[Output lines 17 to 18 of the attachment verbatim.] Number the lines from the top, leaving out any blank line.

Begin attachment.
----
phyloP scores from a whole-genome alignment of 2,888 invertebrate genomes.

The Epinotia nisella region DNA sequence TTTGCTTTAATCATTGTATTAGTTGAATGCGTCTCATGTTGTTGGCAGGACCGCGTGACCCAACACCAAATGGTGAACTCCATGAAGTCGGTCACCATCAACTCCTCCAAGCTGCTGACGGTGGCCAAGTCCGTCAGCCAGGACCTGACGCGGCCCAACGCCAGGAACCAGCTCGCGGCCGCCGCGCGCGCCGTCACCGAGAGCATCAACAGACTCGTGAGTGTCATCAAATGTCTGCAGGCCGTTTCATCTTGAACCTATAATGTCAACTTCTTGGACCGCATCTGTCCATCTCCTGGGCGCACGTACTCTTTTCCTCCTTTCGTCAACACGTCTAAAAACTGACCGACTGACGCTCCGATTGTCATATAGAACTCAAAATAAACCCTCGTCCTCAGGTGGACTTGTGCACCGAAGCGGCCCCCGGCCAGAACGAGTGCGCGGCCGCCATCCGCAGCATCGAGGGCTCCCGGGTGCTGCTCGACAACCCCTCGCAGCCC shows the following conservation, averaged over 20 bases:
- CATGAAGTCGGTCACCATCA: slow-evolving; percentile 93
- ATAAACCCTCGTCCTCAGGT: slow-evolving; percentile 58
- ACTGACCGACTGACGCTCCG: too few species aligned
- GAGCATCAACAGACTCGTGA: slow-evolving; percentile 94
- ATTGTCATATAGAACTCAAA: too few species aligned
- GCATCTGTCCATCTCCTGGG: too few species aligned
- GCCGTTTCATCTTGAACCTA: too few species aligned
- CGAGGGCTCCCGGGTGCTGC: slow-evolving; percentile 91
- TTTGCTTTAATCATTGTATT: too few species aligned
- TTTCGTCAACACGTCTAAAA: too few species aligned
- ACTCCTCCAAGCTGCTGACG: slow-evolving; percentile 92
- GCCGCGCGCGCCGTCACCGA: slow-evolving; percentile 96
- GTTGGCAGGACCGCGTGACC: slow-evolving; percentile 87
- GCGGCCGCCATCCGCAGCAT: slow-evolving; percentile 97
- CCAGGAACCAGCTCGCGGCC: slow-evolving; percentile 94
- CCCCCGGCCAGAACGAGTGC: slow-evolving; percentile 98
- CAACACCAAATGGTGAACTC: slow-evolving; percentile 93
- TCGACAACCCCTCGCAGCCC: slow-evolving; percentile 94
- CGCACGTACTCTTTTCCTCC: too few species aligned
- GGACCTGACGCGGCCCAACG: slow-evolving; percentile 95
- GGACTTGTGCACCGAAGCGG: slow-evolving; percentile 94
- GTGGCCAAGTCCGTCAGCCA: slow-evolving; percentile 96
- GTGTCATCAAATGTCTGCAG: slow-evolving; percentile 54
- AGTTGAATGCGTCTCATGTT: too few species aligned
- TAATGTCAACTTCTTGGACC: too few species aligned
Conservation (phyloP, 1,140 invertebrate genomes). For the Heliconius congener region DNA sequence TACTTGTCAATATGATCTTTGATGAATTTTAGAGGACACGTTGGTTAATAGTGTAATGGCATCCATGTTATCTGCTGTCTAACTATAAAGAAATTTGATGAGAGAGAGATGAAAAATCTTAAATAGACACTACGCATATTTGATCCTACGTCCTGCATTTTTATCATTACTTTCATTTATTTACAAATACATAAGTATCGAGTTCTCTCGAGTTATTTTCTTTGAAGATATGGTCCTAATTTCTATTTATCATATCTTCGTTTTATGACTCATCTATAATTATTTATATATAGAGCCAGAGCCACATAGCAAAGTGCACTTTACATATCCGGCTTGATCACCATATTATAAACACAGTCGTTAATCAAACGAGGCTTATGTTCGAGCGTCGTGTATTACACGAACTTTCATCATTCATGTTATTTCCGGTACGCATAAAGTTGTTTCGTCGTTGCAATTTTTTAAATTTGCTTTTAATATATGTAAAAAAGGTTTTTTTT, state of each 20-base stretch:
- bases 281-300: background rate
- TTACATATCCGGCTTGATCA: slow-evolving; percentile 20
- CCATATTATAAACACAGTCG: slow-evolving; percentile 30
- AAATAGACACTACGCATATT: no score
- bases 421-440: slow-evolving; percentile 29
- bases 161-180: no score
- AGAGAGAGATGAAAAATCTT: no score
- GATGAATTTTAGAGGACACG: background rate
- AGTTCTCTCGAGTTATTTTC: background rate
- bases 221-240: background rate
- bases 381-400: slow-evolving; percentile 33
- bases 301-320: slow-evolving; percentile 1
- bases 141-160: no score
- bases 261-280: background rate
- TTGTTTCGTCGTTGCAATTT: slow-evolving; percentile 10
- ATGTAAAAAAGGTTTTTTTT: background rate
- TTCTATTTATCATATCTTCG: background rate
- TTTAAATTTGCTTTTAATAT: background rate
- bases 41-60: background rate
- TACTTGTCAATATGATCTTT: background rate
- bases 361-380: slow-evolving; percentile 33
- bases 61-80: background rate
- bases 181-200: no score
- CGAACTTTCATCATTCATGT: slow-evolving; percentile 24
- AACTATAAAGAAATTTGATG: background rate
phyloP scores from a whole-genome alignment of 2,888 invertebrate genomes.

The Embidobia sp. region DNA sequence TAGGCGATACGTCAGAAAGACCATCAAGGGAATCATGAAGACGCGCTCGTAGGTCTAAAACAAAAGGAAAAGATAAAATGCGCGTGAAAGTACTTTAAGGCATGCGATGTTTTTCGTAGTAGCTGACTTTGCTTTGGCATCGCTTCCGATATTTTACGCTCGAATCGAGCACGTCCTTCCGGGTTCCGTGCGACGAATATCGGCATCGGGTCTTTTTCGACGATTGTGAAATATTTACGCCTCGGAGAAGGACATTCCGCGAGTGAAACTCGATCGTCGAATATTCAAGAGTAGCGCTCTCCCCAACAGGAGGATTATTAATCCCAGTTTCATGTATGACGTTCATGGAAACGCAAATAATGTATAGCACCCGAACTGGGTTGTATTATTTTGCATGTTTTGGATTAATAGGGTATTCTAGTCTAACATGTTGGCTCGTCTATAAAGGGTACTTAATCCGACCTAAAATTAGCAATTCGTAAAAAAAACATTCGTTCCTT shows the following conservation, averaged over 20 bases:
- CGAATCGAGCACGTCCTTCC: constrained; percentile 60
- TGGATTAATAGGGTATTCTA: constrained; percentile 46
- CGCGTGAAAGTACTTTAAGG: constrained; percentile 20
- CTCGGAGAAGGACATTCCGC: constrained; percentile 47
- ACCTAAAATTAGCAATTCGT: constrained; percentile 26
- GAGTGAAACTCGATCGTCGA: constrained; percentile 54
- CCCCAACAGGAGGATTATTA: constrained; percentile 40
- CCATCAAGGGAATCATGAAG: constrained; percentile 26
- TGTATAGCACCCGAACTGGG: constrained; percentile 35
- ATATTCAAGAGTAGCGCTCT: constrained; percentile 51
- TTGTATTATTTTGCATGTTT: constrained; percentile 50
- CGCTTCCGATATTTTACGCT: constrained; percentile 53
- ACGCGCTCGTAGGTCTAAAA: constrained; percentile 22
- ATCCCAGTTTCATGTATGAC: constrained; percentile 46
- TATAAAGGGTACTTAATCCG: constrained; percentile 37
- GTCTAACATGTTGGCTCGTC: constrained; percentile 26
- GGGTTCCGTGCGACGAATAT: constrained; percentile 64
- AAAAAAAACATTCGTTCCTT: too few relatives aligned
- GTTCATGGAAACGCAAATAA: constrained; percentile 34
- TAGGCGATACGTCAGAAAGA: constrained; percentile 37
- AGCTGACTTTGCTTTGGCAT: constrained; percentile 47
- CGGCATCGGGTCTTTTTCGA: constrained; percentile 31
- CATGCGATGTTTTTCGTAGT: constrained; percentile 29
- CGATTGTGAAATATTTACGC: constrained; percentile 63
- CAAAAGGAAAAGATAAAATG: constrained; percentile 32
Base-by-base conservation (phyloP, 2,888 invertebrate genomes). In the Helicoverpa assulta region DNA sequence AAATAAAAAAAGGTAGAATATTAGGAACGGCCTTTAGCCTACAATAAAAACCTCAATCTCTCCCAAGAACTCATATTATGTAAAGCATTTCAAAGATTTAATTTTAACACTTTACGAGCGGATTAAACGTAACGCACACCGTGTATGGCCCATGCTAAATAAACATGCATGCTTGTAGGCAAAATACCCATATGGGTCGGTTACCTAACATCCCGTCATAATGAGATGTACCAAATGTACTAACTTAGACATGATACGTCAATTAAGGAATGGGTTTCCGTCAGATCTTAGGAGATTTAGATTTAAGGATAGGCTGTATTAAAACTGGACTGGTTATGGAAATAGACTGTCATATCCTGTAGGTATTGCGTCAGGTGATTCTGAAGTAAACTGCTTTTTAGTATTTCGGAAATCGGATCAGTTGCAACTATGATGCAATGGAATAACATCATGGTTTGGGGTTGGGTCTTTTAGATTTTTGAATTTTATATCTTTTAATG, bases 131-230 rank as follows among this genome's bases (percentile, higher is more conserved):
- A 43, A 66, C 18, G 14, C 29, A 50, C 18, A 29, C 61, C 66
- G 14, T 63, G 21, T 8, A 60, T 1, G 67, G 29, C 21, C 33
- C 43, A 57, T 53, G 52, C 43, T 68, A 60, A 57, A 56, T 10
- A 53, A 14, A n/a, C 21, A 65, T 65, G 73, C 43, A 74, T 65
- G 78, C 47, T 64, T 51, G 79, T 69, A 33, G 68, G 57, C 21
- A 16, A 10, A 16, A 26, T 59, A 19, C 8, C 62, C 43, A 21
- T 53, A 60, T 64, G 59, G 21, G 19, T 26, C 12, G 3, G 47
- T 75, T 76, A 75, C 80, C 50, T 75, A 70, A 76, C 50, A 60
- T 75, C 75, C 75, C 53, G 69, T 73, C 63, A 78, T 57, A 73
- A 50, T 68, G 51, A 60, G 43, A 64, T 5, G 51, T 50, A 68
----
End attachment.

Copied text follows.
- CCAGGAACCAGCTCGCGGCC: slow-evolving; percentile 94
- CCCCCGGCCAGAACGAGTGC: slow-evolving; percentile 98